Israel's Jewish Home party had planned to leave the coalition in protest against the ceasefire in Gaza, only to be beaten to its announcement by Defence Minister Avigdor Lieberman.
The party had decided to pull out of the government on Tuesday evening, but Lieberman's shock resignation on Wednesday forced Jewish Home MKs to reconsider. "Following the developments, the Jewish Home decided to stay in the government in order to demand that faction head Naftali Bennett succeed Lieberman as defence minister," Arutz Sheva reported citing Israel's public broadcaster Kan.
Bennett conveyed his demands to Israeli Prime Minister Benjamin Netanyahu just hours after Lieberman's announcement, threatening to pull out of the coalition if they were not met. Jewish Home officials stated that: "It's either the Defence Ministry or we are out […] this is our ultimatum to stay in the government," a move which threatens to topple the coalition and spark early elections.
Yesterday Netanyahu met with Bennett to discuss these demands, indicating the gravity of the situation. Netanyahu also met with the heads of the ruling coalition factions to decide how to proceed, as key cabinet officials quickly splintered into camps in support of either Netanyahu or Bennett.
Key Likud MKs including Ze'ev Elkin – the Minister of Jerusalem Affairs – and Yehuda Glick criticised Bennett and Lieberman, while Finance Minister Moshe Kahlon expressed his dissatisfaction with Bennett's demand and called for elections to be held. Minister of Agriculture Uri Ariel – a Jewish Home MK and ardent advocate of the Israeli right-wing – supported Bennett's demand, saying if Bennett were appointed defence minister those in favour of a forceful approach towards Gaza would be satisfied.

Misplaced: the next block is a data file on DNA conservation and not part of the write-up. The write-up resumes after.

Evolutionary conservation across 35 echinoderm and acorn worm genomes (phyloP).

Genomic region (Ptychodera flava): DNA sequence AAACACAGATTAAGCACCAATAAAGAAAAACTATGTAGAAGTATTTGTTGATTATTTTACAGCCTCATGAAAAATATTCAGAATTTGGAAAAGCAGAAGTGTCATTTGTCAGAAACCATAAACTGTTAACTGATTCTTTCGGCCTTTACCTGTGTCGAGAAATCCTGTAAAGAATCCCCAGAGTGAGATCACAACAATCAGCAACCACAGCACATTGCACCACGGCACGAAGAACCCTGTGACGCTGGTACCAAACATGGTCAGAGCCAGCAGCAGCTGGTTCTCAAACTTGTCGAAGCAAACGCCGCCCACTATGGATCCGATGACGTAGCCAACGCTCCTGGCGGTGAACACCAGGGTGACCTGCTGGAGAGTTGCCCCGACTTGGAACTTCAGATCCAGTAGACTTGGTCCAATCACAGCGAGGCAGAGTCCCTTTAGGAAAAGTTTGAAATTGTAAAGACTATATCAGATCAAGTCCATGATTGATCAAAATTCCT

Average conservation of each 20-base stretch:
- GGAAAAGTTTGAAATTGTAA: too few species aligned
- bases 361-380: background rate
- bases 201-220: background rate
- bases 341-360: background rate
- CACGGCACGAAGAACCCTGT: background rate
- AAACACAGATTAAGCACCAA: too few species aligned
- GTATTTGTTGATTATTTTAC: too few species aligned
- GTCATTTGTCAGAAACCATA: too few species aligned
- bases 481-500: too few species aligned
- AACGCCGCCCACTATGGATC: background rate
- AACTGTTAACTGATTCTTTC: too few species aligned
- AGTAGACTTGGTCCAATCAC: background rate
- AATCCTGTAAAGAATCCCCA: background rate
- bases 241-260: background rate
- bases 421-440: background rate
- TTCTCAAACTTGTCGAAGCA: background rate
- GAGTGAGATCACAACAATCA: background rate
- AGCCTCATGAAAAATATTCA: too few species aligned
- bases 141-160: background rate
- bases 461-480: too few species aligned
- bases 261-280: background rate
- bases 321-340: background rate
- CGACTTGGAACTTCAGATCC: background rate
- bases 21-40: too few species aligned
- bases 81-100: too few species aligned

The political crisis quickly engulfing the Israeli government was sparked on Wednesday when then-defence minister Avigdor Lieberman resigned his position and left the coalition in protest against the ceasefire imposed in Gaza earlier this week. Lieberman told a hastily-assembled press conference that: "From my perspective, what happened yesterday in terms of the […] is submission to terror. What we are in effect doing is buying short term quiet [in Gaza] and the price will be difficult for [Israel's] security in the long term."
Lieberman added: "It's not a secret that in the past few months there were disagreements between Netanyahu and myself. I thought that the deal to allow Qatari cash into Gaza was a mistake, and only after he made a written statement was I forced to accept his position."
The question of Israeli policy vis-à-vis Gaza lies at the heart of the crisis, after it emerged that Netanyahu had pushed for a ceasefire in the besieged enclave against the wishes of Lieberman and Bennett, both of whom have previously advocated for a hawkish escalation of violence in the Strip. This week saw the highest level of Israeli destruction in the Gaza Strip since the 2014 war, after a botched Israeli intelligence gathering operation led to the killing of seven Palestinians and the destruction of media organisations and infrastructure.